Influencer Marketing News: Livestreaming 2017, YouTubers Quitting, & More

Influencer Marketing News Top YouTube Stars Quit Vlogging

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Influencer Marketing News Weekly Roundup: YouTubers Quitting Their Vlogs, Livestreaming In 2017, & More

This week on the Mediakix blog, we shared:

Today’s Friday roundup of influencer marketing news will dive into the rising popularity of livestreaming, Instagram’s latest innovations, and more:

Look Out For Livestreaming In 2017

With livestreaming video expected to account for 82% of internet traffic by 2020, marketers are looking for more options to enter the space (Digiday). Live video is emerging as the most important new channel for marketers in 2017, and social media platforms are adding features to meet their needs.

Facebook, for instance, is now testing real-time ads within live videos, giving brands and publishers an opportunity to make more real-time content (Digiday). Marketers can already feature promotions before and after Facebook Live videos, and make real-time announcements about scheduled livestreams. YouTube is also ramping up its livestream offering with support for 4K streaming (Tubefilter).

Brands are seeing success with livestreaming campaigns. Wendy’s and Taco Bell have been particularly active, partnering on their videos with social media influencers (Digiday). Both brands have aimed to deliver fresh and engaging content, while ensuring their influencers are not being overly promotional.

Related Post: Facebook Live—Facebook’s Strategy With Top Content Creators

Instagram All Grown Up

Instagram is moving past its days as platform on which to post filtered selfies. Instagram now boasts video features that put it on a more level playing field with competitors. These features have included:

  • Live video content within Instagram Stories
  • Disappearing photos and video on Instagram Direct (Instagram), including a feature that notifies the creator when someone takes a screenshot (Bustle).

There are also reports that Instagram is hiring an e-commerce team, and given IG’s new shoppable posts, it seems likely that Instagram is moving in that direction (Tubefilter). And in the face of increasing online retail activity on Instagram, everyday users with relatively smaller followings, or micro-influencers, are facing complaints from the FTC (AdAge). Companies that specialize in connecting brands and consumers on social media should lead the way and abide by FTC disclosure standards.

Related Post: Instagram Demographic And User Statistics To Know For 2016

YouTuber Out, *Mic Drop*

Pewdiepie and Casey Neistat’s hiatuses from vlogging have seized the attention of millions and is forcing many to question why social media stars who have earned millions would think about doing such a thing (The Verge). Neistat explained that while vlogging served as a substantive source of income, the video format and terms he set for himself on the project were stifling (The Washington Post). Vlogging was no longer creatively challenging or fulfilling and was not something he would do for just the money. That said, Neistat is set to start a new media brand with CNN (Wall Street Journal).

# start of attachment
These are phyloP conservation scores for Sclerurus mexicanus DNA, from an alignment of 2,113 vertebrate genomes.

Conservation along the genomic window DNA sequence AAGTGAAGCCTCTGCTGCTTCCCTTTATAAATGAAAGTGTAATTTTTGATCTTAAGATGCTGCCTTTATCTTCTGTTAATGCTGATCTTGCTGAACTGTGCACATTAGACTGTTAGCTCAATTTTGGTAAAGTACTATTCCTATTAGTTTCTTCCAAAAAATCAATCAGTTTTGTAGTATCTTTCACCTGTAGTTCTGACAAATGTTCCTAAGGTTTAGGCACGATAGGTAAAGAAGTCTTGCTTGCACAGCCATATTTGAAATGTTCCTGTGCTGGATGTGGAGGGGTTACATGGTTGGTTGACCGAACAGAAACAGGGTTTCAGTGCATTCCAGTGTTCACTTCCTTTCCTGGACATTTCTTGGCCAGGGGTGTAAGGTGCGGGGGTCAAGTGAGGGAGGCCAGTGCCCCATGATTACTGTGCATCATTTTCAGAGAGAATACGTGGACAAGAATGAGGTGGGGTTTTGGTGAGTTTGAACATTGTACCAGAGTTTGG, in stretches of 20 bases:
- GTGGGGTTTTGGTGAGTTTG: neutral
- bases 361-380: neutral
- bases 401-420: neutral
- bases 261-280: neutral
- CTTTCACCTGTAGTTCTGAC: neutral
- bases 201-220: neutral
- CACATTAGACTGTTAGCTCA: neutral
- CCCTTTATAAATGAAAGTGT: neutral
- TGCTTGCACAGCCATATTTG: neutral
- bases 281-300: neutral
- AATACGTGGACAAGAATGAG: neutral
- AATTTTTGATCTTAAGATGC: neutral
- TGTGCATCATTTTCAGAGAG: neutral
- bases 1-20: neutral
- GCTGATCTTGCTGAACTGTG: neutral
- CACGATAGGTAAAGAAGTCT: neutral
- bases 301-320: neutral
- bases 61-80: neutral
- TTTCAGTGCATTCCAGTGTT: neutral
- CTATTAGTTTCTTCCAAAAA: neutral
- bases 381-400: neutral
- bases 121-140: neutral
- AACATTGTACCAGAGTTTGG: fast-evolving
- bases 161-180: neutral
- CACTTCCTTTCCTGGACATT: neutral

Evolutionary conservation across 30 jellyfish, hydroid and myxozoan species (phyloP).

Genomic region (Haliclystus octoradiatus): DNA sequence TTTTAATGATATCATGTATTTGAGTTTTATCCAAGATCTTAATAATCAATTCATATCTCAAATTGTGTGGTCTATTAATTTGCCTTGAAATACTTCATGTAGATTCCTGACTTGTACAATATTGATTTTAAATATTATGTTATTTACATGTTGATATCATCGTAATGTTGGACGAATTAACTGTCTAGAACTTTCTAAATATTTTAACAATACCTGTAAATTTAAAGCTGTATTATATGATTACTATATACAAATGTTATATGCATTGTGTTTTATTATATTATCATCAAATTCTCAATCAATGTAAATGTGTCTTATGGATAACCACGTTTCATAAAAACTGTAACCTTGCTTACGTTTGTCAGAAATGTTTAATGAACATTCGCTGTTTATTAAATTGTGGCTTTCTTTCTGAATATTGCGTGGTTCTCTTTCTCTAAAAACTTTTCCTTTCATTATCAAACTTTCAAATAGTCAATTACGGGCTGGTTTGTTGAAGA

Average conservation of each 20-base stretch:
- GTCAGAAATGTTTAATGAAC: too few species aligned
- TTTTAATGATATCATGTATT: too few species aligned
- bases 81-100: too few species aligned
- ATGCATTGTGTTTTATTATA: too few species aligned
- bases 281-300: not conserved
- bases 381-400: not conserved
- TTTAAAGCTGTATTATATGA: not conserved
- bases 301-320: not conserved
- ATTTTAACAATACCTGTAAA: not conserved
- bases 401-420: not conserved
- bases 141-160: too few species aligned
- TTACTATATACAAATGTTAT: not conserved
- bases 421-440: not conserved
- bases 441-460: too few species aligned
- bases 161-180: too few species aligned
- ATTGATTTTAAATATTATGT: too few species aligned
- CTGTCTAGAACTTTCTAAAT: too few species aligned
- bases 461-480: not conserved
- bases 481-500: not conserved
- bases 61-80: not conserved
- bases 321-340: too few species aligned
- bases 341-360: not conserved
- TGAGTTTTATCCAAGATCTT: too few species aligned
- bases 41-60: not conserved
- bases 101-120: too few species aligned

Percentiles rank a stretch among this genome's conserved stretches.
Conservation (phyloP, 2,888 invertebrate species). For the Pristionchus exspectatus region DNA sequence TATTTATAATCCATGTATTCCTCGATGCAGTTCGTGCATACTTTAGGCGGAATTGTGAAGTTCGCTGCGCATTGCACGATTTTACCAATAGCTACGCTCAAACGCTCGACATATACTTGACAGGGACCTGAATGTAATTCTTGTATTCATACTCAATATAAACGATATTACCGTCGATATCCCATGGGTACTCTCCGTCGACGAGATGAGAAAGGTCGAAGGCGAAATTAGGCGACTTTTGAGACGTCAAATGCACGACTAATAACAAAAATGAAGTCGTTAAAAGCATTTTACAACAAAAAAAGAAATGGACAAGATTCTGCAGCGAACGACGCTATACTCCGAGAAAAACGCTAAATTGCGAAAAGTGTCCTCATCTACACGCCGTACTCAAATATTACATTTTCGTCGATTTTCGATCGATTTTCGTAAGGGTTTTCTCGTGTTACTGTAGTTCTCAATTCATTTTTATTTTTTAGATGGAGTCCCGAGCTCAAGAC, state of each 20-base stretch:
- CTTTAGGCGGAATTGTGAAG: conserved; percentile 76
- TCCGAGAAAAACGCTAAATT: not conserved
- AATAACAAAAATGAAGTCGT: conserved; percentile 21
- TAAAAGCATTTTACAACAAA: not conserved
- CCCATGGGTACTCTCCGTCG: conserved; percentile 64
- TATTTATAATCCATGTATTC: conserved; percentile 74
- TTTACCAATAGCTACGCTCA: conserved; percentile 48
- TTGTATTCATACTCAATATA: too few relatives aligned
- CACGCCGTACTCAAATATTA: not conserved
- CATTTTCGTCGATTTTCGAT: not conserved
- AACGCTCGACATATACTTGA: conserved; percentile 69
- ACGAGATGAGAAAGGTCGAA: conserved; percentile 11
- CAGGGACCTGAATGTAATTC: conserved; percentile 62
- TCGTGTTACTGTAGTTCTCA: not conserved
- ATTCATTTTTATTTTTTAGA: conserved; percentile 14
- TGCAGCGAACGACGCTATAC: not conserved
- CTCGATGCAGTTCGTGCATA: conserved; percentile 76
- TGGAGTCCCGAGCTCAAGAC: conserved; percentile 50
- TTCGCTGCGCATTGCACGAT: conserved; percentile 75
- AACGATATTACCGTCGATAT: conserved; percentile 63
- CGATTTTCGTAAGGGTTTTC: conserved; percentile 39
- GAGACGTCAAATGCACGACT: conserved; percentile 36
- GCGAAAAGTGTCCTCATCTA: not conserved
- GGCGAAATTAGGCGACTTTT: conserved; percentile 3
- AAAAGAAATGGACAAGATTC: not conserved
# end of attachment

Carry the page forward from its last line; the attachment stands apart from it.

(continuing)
While Neistat’s million-dollar partnerships with brands are out of the norm, his message about social media as a creative outlet would certainly resonate with a significant portion of influencers. Based on our experiences connecting social media influencers with brands, nearly all influencers prioritize their creative influence—they believe that a brand’s core values should align with their own. Accordingly, marketers should understand an influencer’s brand, style, and personality before signing a deal.

Related Post: Celebrity YouTube Casey Neistat Ends 604-Day Vlogging Streak

Snapchat—Not Just a Trend

With Spectacles making the rounds and an IPO filed for 2017, Snap Inc. looks like it will be here to stay. As one of today’s most innovative and influential companies, Snap is pushing the definition of social networking and raising consumer expectations in social media (New York Times). The arrival of Snap’s hardware product, Spectacles, not only strengthened Snap’s vision to be a “camera company”, but also helped set the foundation for a seamless content creation and distribution experience (The Verge). Everything that Snap has done so far has been in accordance with its commitment to be quirky and fun.

Yet, the mission to be “cool” may be costing Snap Inc. Last year, Speigel stated that Snap would continue to maintain a line between advertising and authentic, user generated content (Los Angeles Times). This means that advertisements on Snapchat will likely remain clearly defined, which would likely limit the prevalence and impact of influencer marketing. While social media platforms like Instagram, YouTube, and Facebook have all embraced social media influencers with wide open arms, Snap has not necessarily made it easier for influencers to share content. Snapchat’s top influencers haven’t abandoned the platform yet, but Snap may need to turn their attention to them soon (ahem, R.I. P. Vine).

Related Post: Snapchat Spectacles: A Visual Guide To 2016’s Hottest Product [Infographic]

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